Who is the Colorado Criminal Justice Reform Coalition?

Our mission is to reverse the trend of mass incarceration in Colorado. We are a coalition of nearly 7,000 individual members and over 100 faith and community organizations who have united to stop perpetual prison expansion in Colorado through policy and sentence reform.

Our chief areas of interest include drug policy reform, women in prison, racial injustice, the impact of incarceration on children and families, the problems associated with re-entry and stopping the practice of using private prisons in our state.

If you would like to be involved please go to our website and become a member.

Tuesday, August 23, 2011

Griego: Program moves women from pain, to hope, to heroes - The Denver Post

Griego: Program moves women from pain, to hope, to heroes - The Denver Post

Sharee Wilson got out of prison and moved into a halfway house where a woman named Tina Black said, "You know, you should take this self-esteem program with me."

"Oh, no," Sharee replied, "not another program."

To the same suggestion, some of the other women at the house, scoffed: "Self-esteem? I have plenty of self-esteem, thank you very much."

Bravado isn't self-esteem, but then, the word has lost its meaning. Building self-esteem has been cast as an end, when it is a means. Humility, dignity, love of humanity all come with understanding one's own worth or value or sacredness — choose the word that has meaning for you. It guides the choices we make.

Sharee made a lot of bad choices. We've met her before. She was one of the inmates who urged students at Manny Martinez Middle School to learn from her missteps. Her son, Kevin, a dean of students at Montbello High School, saw her picture in the paper. They'd been estranged. He wrote me and said that for the first time in a long time, he was proud of her.

Sharee accepted Tina Black's offer. When the program ended, 16 weeks later, she invited me to graduation.

It was Sunday. Twenty-seven women graduated. They are residents of either Tooley Hall or Arapahoe County Residential Center halfway houses. Between the singing, the praising Jesus and the dancing, I've never seen anything quite so joyous. Hope took its place in that room among the women and their families, and hope is hard to muster in the wake of so many broken hearts.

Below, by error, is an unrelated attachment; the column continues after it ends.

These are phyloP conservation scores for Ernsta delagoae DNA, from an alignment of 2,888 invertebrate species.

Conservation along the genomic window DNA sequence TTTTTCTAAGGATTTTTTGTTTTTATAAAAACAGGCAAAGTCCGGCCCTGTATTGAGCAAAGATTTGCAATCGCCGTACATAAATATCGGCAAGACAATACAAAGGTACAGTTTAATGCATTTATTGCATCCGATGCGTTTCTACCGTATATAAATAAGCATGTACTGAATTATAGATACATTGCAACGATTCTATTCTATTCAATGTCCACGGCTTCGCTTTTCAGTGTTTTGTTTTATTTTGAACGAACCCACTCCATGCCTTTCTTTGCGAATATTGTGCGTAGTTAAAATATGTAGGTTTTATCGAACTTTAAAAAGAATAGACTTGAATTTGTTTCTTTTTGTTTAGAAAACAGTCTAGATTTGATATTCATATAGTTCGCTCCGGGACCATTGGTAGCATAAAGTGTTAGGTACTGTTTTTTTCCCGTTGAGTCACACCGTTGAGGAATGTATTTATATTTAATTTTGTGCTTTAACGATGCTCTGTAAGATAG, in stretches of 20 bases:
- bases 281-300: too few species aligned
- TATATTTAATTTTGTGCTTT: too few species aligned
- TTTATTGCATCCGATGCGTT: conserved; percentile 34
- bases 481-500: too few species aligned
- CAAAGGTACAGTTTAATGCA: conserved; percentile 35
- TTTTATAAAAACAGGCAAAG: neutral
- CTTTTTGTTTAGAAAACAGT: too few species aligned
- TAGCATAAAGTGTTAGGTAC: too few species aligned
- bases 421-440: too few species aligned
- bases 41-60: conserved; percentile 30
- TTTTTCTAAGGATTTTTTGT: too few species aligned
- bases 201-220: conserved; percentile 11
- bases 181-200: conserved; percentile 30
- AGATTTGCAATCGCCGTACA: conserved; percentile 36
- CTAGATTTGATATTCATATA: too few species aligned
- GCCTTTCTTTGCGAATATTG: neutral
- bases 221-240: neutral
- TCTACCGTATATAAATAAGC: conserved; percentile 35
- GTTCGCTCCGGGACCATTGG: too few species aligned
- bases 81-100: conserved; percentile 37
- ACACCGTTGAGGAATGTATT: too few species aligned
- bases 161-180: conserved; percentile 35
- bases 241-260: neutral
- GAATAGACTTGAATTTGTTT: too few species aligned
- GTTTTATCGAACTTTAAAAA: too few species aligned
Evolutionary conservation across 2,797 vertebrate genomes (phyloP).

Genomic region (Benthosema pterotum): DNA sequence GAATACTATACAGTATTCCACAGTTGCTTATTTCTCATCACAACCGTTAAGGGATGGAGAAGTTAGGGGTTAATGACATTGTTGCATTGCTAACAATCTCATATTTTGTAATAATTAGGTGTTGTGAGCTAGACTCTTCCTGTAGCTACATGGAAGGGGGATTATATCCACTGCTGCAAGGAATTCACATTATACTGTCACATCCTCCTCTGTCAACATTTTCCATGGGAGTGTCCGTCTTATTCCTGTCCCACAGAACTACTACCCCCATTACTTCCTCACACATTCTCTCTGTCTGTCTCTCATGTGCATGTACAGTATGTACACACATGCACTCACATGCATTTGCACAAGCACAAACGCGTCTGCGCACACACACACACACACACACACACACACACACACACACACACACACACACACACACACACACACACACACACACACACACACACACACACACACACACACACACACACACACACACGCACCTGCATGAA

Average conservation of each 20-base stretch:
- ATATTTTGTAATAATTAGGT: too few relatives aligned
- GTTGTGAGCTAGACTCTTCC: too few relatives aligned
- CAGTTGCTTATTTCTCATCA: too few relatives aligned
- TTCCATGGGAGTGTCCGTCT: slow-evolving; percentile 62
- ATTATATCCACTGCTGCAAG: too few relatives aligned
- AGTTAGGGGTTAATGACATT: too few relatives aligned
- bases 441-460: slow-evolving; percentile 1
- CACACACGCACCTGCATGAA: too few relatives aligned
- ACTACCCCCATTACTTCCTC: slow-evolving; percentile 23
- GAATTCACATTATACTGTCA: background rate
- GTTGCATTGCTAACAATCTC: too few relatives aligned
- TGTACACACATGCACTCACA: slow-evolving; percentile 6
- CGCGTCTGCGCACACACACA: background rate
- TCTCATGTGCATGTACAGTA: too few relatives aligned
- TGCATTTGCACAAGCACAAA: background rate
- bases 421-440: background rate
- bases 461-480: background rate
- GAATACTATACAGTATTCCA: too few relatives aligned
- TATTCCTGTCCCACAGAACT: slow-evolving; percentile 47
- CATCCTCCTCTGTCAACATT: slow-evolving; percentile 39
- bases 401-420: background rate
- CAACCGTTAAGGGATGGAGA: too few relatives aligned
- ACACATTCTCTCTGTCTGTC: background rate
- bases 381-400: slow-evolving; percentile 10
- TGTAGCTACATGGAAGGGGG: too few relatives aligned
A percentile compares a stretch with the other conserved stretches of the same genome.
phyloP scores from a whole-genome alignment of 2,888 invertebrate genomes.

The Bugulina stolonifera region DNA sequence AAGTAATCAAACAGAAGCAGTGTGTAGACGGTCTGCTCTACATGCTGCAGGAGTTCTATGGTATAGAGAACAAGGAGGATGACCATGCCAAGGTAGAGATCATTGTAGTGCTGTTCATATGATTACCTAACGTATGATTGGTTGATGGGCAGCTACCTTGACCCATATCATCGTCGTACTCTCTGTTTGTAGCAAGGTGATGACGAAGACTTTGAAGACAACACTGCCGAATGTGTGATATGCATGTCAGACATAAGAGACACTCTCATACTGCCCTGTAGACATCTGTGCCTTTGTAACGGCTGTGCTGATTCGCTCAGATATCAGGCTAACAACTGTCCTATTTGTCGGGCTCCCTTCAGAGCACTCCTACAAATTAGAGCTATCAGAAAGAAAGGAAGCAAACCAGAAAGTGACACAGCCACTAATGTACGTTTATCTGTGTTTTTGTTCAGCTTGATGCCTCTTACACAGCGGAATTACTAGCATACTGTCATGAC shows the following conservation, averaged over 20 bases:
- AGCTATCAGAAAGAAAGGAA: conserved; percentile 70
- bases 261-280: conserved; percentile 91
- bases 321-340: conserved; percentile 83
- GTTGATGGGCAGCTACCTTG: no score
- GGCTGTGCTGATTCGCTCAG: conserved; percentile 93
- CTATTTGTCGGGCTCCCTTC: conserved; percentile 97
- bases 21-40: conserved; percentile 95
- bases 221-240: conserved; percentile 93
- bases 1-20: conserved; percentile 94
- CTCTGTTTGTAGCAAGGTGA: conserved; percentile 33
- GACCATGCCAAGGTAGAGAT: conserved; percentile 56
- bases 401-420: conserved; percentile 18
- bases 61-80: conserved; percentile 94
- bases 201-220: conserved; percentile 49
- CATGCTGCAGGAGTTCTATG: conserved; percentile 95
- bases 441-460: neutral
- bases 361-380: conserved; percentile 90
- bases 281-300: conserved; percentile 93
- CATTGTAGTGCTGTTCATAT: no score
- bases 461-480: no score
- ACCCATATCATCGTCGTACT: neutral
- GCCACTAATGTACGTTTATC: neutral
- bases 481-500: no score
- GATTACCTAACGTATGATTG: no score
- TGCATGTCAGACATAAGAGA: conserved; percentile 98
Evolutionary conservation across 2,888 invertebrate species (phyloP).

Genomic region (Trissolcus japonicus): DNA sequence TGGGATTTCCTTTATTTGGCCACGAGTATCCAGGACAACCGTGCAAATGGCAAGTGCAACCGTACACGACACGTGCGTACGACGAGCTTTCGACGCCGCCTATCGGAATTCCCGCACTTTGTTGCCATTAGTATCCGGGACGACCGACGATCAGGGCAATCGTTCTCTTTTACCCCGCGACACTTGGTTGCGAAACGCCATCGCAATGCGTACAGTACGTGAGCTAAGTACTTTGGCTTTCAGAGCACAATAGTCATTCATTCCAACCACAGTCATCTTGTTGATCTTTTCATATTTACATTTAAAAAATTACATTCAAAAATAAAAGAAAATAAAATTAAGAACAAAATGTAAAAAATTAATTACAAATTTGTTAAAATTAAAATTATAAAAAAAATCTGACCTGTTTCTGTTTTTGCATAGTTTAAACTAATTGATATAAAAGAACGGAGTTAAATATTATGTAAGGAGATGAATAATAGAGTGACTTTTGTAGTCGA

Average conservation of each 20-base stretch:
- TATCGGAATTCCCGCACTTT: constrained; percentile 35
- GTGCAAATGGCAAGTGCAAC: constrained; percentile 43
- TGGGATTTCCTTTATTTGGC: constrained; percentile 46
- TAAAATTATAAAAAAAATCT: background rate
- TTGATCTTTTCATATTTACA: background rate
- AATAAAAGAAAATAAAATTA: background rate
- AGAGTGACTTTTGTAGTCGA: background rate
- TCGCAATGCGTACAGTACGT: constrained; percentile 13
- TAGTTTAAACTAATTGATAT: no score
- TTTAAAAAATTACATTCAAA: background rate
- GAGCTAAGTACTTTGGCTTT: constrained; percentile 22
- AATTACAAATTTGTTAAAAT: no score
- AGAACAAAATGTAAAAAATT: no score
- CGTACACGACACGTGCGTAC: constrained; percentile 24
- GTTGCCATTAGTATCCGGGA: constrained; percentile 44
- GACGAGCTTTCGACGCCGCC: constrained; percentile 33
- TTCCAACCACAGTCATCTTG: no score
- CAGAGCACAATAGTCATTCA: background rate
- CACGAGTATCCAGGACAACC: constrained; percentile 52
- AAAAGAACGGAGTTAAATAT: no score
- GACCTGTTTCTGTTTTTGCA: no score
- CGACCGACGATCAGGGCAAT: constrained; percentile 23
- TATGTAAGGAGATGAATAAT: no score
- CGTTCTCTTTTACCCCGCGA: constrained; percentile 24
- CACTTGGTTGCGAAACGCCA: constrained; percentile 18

The ceremony was held at Word Up Life Changers Ministry. It's the church with the white steeple just north of Alameda on Colorado Boulevard. The church gave office space to evangelist Renee Scott and her Angel's Cove program. Sister Scott, as she is known, is an unflappable, soft-spoken straight-talker, generous in her love and time. The goal, she tells the women, is to "build a new you."

"We talk about blame. We talk about taking responsibility," Sister Scott says. "We don't just come in with flowers. The goal is that their lives change, that they would come to know their purpose.

"When they are getting ready to go back home, they are full of questions. Who am I? How do I fit? Who will rub shoulders with me? Will I be rejected? So, we separate prison from who they are. We tear that veil away. Yes, we'll talk about prison, but right now, 'Who are you?' "

Among the guests are the directors of Tooley Hall and ACRC, Cecilia Turner and Angie Riffel. They attend every graduation. "A lot of these women have been told no one wants to hear their voices," Turner says. "This program helps them find their voices. Sister Scott has made an incredible difference in their lives."

I meet Brenda. She's a beautiful 40-year-old and longtime addict. "This is the first time I have ever graduated from anything," she says, beaming. Her mother has driven in from Laramie. "I think you can do it," mom says to daughter. "Enough is enough." Brenda nods. "I can."

No comments: